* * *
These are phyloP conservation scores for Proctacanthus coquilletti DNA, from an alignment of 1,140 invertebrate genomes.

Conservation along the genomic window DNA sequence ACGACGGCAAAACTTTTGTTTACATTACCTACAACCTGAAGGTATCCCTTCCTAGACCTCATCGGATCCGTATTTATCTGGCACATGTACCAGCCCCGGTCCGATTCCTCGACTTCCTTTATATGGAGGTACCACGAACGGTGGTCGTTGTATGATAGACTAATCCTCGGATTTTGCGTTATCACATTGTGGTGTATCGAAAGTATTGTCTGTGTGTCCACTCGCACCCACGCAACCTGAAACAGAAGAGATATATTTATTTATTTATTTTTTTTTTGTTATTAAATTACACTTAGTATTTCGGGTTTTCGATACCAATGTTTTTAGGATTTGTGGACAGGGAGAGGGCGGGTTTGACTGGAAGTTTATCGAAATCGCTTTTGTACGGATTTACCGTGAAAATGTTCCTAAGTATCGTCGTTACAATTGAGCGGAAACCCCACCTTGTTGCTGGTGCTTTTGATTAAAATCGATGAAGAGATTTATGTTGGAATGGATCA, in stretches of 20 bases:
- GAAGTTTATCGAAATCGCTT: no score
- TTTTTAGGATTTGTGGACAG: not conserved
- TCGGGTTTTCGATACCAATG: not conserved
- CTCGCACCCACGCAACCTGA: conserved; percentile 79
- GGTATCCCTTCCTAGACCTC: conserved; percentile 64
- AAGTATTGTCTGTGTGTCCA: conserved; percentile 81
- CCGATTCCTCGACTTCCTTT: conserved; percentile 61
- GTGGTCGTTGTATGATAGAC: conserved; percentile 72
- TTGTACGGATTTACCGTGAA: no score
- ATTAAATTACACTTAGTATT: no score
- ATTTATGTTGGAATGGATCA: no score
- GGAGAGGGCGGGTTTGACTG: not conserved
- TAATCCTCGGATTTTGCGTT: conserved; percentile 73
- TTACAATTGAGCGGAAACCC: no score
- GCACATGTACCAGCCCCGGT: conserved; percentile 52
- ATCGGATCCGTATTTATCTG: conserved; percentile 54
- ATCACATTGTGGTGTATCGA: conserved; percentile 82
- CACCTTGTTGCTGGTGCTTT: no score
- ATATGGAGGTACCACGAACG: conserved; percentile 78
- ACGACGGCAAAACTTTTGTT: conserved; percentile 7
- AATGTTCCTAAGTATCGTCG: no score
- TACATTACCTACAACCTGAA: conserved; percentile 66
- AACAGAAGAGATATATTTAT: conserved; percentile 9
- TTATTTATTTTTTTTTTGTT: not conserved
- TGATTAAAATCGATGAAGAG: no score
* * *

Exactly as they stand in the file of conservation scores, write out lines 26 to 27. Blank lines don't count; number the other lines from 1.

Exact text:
- TTATTTATTTTTTTTTTGTT: not conserved
- TGATTAAAATCGATGAAGAG: no score